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Medline ® Abstract for Reference 13

of 'What's new in psychiatry'

13
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A randomized placebo-controlled trial of N-acetylcysteine for cannabis use disorder in adults.
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Gray KM, Sonne SC, McClure EA, Ghitza UE, Matthews AG, McRae-Clark AL, Carroll KM, Potter JS, Wiest K, Mooney LJ, Hasson A, Walsh SL, Lofwall MR, Babalonis S, Lindblad RW, Sparenborg S, Wahle A, King JS, Baker NL, Tomko RL, Haynes LF, Vandrey RG, Levin FR
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Drug Alcohol Depend. 2017;177:249. Epub 2017 Jun 10.
 
BACKGROUND: Cannabis use disorder (CUD) is a prevalent and impairing condition, and established psychosocial treatments convey limited efficacy. In light of recent findings supporting the efficacy of N-acetylcysteine (NAC) for CUD in adolescents, the objective of this trial was to evaluate its efficacy in adults.
METHODS: In a 12-week double-blind randomized placebo-controlled trial, treatment-seeking adults ages 18-50 with CUD (N=302), enrolled across six National Drug Abuse Treatment Clinical Trials Network-affiliated clinical sites, were randomized in a 1:1 ratio to a 12-week course of NAC 1200mg (n=153) or placebo (n=149) twice daily. All participants received contingency management (CM) and medical management. The primary efficacy measure was the odds of negative urine cannabinoid tests during treatment, compared between NAC and placebo participants.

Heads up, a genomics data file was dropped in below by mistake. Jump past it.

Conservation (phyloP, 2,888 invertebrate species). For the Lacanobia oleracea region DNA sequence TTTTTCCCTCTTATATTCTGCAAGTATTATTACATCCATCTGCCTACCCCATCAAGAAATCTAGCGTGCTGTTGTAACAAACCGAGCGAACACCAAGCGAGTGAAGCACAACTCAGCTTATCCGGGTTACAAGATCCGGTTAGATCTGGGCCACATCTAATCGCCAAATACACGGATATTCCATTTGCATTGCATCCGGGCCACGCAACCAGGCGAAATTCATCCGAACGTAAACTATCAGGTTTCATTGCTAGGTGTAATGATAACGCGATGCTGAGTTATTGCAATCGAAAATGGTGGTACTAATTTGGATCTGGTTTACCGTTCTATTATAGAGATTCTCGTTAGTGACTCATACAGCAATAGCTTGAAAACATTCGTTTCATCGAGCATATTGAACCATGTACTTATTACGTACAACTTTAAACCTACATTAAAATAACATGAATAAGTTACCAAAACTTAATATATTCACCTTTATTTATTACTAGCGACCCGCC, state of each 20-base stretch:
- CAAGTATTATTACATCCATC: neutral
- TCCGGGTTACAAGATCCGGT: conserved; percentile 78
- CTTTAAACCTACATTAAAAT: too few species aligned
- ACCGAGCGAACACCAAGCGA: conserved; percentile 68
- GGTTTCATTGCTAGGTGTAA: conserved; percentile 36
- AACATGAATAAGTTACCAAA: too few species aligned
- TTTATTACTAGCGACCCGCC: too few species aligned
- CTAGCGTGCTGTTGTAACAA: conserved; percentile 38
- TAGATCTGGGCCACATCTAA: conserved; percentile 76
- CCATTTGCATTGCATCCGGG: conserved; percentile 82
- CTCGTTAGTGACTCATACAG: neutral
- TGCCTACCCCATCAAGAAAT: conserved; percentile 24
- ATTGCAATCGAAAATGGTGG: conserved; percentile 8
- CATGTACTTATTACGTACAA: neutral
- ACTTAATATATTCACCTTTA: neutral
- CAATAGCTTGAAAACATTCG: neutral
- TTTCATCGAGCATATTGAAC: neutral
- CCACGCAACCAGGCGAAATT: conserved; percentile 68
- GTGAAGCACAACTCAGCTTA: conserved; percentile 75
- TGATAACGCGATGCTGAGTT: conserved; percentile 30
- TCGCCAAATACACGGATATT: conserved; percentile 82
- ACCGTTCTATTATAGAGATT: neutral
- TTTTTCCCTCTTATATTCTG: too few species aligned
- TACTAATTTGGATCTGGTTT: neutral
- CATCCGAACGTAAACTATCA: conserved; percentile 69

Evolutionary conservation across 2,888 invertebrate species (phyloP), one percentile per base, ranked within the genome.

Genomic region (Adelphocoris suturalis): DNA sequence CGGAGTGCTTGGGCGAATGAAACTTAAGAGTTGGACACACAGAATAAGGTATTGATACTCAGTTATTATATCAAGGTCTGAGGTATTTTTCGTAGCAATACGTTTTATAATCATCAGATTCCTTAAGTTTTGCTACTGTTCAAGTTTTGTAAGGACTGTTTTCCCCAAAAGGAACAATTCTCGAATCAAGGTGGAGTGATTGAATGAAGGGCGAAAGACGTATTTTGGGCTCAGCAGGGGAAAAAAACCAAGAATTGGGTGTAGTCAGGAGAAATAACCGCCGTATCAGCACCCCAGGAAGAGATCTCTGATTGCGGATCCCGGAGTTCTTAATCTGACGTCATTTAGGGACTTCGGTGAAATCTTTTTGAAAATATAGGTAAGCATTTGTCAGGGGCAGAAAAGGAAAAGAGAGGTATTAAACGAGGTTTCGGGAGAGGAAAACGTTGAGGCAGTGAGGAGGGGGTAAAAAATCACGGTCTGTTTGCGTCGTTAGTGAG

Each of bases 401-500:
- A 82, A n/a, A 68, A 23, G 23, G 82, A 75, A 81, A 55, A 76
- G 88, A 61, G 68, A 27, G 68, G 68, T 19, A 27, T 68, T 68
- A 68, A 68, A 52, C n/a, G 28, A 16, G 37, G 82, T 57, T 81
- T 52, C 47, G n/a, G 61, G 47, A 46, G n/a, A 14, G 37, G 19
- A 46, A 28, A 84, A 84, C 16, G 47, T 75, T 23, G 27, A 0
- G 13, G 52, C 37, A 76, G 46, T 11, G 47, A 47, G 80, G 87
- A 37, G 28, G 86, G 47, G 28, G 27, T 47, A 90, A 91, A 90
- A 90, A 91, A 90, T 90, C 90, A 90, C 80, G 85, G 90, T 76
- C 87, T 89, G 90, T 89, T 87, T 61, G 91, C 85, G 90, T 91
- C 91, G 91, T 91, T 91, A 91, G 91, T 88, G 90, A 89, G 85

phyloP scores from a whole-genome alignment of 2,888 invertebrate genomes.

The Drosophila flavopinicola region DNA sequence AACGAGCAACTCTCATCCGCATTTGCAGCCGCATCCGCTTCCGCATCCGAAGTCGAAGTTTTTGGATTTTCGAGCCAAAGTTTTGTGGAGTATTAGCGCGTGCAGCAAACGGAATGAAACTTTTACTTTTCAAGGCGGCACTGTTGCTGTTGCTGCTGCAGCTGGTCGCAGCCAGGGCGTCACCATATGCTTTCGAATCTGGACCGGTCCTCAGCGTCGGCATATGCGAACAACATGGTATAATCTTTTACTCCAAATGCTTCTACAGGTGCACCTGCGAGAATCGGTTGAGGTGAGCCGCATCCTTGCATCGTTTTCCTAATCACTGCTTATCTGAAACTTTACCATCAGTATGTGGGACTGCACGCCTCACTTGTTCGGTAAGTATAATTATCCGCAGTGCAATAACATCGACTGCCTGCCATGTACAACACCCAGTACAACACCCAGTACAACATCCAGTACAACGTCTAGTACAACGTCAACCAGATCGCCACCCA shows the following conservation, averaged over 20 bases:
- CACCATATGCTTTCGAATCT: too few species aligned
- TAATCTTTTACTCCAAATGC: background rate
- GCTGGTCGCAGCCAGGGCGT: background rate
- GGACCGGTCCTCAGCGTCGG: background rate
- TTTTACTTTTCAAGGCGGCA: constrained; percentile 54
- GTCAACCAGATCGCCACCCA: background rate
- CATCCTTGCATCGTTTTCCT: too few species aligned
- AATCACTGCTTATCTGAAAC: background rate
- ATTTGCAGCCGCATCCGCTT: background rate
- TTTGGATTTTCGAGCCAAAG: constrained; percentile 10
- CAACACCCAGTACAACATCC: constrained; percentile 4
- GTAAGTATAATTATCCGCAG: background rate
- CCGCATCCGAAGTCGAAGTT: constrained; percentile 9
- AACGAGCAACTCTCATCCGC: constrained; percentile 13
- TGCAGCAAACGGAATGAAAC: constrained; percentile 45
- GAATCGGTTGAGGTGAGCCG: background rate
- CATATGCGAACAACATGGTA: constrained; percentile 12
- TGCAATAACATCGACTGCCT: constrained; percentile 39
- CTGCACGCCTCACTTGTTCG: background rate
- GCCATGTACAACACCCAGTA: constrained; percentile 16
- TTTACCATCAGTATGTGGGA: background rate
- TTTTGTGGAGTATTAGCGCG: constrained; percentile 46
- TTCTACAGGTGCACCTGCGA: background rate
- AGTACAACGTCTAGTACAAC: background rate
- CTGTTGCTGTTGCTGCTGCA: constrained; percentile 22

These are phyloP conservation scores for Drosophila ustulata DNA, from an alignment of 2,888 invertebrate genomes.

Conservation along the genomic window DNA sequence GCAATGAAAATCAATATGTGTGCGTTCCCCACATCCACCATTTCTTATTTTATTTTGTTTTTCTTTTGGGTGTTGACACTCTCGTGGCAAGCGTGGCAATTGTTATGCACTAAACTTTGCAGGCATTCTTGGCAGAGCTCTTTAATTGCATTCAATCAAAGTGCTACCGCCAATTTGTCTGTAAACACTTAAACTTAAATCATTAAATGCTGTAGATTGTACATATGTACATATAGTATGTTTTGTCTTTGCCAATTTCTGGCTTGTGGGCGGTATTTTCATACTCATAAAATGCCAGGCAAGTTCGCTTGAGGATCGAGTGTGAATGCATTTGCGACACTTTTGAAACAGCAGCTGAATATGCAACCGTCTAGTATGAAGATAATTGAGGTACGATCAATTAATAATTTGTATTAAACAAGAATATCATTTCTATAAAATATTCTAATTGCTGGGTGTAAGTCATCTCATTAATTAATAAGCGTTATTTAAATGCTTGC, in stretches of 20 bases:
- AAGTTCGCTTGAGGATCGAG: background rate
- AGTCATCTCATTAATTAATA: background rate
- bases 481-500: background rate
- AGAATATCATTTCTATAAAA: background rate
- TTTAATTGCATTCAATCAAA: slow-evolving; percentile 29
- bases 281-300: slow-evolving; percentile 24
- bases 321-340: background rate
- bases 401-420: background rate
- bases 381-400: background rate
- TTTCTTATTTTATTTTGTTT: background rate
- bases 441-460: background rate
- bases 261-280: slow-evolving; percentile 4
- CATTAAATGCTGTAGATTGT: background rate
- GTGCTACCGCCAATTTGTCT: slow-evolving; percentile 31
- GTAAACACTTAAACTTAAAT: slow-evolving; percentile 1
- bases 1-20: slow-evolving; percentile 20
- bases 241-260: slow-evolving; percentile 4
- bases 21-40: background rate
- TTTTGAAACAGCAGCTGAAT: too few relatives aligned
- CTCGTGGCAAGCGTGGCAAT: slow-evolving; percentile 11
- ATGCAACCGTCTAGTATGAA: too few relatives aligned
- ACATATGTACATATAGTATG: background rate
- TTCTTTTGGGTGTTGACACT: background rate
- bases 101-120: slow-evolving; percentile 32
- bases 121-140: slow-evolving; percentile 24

RESULTS: There was not statistically significant evidence that the NAC and placebo groups differed in cannabis abstinence (odds ratio=1.00, 95% confidence interval 0.63-1.59, p=0.984). Overall, 22.3% of urine cannabinoid tests in the NAC group were negative, compared with 22.4% in the placebo group. Many participants were medication non-adherent; exploratory analysis within medication-adherent subgroups revealed no significant differential abstinence outcomes by treatment group.
CONCLUSIONS: In contrast with prior findings in adolescents, there is no evidence that NAC 1200mg twice daily plus CM is differentially efficacious for CUD in adults when compared to placebo plus CM. This discrepant finding between adolescents and adults with CUD may have been influenced by differences in development, cannabis use profiles, responses to embedded behavioral treatment, medication adherence, and other factors.
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Medical University of South Carolina, Charleston, SC, United States. Electronic address: graykm@musc.edu.
PMID